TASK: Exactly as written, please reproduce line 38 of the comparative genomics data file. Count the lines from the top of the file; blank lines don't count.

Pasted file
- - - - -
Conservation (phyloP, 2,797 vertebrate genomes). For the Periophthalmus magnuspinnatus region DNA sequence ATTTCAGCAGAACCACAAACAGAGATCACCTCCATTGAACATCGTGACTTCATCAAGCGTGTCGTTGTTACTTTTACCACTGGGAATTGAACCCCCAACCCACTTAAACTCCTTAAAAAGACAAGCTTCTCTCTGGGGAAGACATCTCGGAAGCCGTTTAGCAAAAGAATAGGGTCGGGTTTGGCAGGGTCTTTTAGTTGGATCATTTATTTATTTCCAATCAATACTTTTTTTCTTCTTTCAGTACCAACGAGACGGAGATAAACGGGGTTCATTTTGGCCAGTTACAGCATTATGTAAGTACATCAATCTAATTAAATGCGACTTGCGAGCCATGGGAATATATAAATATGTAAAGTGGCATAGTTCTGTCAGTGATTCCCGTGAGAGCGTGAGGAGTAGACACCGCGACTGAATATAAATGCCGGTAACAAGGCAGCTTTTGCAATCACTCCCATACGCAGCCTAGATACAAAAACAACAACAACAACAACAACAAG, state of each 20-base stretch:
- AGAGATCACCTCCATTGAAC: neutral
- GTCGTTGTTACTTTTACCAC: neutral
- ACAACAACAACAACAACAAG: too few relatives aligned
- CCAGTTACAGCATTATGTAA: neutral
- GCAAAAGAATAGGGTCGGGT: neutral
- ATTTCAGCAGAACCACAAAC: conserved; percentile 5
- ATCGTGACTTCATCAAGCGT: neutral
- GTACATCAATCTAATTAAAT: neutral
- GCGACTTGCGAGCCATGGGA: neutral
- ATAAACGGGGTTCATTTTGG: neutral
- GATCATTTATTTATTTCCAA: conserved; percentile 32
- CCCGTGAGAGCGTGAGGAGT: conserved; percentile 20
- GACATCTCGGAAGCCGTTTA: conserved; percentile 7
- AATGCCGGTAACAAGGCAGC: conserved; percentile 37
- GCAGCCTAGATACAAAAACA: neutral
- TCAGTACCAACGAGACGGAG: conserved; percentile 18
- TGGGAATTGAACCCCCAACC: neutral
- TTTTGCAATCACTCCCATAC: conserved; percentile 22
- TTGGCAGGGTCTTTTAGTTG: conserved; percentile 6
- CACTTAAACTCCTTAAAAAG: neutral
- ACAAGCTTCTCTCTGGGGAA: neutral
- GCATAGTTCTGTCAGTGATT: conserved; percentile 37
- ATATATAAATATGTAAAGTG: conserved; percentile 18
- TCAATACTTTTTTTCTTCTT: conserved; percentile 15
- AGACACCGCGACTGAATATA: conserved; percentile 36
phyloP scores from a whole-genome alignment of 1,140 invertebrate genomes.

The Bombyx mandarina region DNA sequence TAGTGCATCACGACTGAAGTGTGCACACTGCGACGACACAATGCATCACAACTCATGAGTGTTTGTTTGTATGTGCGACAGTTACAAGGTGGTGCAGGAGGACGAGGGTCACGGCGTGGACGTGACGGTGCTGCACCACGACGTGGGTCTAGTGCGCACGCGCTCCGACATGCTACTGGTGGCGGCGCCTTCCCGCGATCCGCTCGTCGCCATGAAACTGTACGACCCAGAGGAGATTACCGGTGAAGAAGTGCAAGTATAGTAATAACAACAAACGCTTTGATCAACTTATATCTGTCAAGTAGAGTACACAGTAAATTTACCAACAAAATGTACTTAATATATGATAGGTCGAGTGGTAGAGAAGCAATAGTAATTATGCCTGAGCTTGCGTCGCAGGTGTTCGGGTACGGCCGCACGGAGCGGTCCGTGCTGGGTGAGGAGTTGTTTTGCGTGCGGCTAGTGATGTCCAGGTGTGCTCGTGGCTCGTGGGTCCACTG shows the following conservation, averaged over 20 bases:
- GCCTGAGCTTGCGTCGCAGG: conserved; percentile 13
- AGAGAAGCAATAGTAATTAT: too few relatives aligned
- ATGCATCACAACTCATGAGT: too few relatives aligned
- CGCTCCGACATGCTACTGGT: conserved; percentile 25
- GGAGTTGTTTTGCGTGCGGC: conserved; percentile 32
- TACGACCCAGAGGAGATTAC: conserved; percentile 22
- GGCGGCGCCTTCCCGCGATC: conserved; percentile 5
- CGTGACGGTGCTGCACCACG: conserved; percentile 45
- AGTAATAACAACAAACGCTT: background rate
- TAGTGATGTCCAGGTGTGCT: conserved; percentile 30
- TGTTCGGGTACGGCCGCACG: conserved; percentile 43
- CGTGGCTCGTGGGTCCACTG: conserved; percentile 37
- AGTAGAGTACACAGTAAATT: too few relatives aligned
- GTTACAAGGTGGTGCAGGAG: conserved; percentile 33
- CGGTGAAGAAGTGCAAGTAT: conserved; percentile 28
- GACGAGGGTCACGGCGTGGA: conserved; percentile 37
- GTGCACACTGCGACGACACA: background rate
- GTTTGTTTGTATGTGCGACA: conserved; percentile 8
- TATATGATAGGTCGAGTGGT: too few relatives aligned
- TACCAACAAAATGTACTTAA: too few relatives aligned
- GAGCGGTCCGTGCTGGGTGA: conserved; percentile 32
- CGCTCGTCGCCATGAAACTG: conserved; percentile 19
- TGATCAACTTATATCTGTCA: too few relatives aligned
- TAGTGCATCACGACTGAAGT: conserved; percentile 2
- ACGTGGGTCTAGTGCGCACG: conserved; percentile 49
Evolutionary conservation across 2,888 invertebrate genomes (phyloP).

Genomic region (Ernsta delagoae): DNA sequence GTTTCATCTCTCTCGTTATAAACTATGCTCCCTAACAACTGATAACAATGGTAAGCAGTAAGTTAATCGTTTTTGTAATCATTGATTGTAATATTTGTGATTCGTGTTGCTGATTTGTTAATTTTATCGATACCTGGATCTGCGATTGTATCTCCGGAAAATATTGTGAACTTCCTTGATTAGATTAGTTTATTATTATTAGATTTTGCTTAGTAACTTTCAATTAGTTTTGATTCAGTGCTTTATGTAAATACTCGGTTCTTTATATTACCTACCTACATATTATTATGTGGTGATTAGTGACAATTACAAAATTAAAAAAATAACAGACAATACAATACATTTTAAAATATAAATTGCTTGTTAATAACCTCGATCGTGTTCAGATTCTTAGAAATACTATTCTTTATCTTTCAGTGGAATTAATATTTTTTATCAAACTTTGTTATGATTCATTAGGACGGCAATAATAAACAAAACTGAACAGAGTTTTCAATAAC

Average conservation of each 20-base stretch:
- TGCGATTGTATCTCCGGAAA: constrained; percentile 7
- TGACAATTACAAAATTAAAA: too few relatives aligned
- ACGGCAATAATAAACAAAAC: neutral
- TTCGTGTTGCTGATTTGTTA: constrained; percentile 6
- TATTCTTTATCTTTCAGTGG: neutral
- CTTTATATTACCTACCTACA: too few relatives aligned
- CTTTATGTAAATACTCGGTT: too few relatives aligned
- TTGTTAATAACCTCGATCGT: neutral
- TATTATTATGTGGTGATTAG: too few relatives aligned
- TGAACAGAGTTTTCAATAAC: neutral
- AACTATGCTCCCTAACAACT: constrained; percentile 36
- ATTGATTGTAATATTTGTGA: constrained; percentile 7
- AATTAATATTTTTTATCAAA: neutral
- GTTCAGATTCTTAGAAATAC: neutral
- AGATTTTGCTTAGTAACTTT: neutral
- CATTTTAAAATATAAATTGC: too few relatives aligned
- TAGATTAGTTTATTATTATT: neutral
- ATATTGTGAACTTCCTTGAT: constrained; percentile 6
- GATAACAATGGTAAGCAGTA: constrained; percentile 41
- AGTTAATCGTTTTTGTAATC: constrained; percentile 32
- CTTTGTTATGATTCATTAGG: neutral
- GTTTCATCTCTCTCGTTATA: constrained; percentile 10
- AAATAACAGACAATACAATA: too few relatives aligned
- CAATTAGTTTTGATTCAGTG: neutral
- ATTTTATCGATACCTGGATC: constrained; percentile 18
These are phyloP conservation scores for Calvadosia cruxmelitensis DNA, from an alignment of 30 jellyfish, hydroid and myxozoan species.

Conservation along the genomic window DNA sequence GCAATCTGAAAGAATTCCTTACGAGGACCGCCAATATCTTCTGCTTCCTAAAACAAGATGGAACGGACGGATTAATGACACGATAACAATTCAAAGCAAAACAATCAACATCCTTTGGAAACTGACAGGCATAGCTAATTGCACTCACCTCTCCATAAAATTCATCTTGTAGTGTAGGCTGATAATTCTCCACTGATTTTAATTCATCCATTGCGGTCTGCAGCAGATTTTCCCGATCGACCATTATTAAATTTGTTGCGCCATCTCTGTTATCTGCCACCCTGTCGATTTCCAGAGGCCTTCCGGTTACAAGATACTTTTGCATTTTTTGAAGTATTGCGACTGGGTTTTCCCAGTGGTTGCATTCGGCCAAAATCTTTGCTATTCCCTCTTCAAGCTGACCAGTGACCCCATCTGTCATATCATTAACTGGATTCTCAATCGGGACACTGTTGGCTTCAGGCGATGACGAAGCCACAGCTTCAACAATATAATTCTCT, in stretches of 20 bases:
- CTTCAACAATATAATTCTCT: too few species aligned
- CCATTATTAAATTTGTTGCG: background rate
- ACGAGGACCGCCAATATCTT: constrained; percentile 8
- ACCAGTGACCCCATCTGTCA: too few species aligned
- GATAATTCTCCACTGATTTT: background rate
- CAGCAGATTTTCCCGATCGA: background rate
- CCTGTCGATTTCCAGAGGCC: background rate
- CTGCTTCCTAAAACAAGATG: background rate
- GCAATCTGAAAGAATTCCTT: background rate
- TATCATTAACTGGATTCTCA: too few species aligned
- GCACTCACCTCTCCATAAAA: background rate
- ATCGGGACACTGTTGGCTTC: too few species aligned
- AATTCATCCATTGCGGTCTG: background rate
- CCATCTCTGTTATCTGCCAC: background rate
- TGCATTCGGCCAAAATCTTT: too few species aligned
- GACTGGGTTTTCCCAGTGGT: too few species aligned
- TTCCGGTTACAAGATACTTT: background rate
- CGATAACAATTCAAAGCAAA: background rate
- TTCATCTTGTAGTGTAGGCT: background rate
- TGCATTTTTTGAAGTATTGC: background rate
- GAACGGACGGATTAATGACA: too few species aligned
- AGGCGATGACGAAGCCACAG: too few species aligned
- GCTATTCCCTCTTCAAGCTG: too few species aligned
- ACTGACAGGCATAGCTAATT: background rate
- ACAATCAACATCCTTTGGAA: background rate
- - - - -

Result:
- TAGTGATGTCCAGGTGTGCT: conserved; percentile 30